Learn to Draw - Using proportion in drawing




Exploring Proportion

Click to see Proportion in action

Proportion is getting the sizes of objects correct in relation to other objects in a composition. When you're dealing with Perspective as we just were, you will also deal with Proportion. Since proportion is getting the sizes of objects correct, when you're creating a drawing that shows Perspective, you must get the sizes of the objects correct as the objects recede further away from view to properly illustrate Perspective. If you are drawing from life and want to make your drawing "look like" what it is you're drawing, you'll need to get the proportions right. Here, measuring is vital. You must measure the size of one object in relation to another in your real-life subject, then compare the sizes of the two objects in your drawing. Measuring negative spaces against the real-life subject and the drawing also need to be done in order to get the proper proportion in a drawing. In the previous measuring exercises with the fruit still life, we were maintaining proportion because we were measuring both shapes and negative spaces. Proportions will be covered further and in more depth elsewhere on this website.

Being aware of the whole drawing

Measure to fit the car drawing on the paper

Roughly sketched layout in a drawing

Unfortunately, if your proportions are off on one element of your drawing, it may throw the rest of the composition off as well. As seen in the above portrait drawing, Rick's nose is intentionally drawn too large, which causes the other proportions on the face to off as well. Obviously the nose is too long - but it's also too wide. Because it's too long it means that the space between the mouth and the nose is too short. And if you measure in the photograph the width of the nose, and compare that measurement to the width of the left eye, you'll see that in the drawing the width of the drawn nose is is also way off. And since the width of the nose is off, that means that the space between the eyes is also off.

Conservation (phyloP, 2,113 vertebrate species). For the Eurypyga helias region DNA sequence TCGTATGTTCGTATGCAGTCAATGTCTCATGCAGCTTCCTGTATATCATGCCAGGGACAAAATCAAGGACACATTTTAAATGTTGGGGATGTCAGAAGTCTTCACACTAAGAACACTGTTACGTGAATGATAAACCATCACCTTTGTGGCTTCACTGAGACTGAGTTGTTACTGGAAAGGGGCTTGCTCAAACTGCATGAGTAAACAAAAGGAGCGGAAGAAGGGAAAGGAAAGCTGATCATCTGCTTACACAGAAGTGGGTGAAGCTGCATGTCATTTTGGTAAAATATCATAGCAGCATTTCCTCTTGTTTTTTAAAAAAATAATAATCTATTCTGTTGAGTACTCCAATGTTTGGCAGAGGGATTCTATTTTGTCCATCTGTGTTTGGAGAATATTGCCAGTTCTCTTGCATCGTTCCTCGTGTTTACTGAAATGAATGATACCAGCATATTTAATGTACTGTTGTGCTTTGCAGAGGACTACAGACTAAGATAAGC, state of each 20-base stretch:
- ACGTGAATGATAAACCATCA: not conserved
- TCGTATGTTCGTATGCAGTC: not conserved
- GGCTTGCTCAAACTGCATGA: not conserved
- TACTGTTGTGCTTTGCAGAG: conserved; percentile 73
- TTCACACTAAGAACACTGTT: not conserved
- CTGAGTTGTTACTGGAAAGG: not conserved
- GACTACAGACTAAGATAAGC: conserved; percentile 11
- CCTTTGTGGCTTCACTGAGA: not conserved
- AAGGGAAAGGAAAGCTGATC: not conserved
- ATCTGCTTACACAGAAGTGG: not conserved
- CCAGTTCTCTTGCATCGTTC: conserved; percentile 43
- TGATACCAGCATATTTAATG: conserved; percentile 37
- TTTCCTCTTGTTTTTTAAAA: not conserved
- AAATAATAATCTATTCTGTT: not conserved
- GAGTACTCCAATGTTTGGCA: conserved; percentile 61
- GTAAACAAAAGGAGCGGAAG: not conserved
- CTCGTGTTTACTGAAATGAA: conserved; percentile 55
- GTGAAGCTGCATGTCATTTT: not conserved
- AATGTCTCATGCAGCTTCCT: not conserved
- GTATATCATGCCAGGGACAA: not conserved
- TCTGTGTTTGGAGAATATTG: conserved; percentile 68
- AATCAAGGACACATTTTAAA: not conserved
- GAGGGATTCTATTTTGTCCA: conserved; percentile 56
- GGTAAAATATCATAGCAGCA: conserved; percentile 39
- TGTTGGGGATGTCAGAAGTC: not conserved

Here's a tip when you are drawing that will help keep the proportions of your drawing proportional: When you are drawing you should try and be aware of the whole drawing before you have drawn the whole drawing. How the heck can you do that?? For example, if you want to start your drawing composition on the left side, then start drawing on the left side of your paper. If you start your drawing in the middle of the paper, you won't have enough space to do the drawing and you'll crowd the drawing on the right and possibly throw the proportions off. Same goes with drawing from top to bottom. If you start at the top, start the drawing at the top of the paper. Another trick would be to try and gauge what scale you want to do the drawing in. You don't have to start thinking "ok, I want to draw a car - so I will have to draw it at 1:83 scale in order to fit it on an 8 by 10 piece of paper." No, rather what you should try is: using your pencil, measure the car's length and height. Then still using your pencil as the "ruler" - transfer those measurements onto your paper. What that does is give you boundaries within which to do your drawing so that you can get the drawing placed correctly on the page. If you do these measurements to correctly place your drawing on the paper, you will be able to maintain correct proportions in your drawing because you'll know the overall proportions of the completed drawing before you finish it. Another thing that you'll begin to do as you get more confident in your ability to draw is to quickly sketch out the entire composition in loose sketching that you can later "flesh out" as you complete the drawing. On the right is a quick sketch of two figures sitting at a table. The table is in one point perspective, and the figures are loosely drawn in so that the layout and proportions of the figures and the table can be seen before the drawing is finished.

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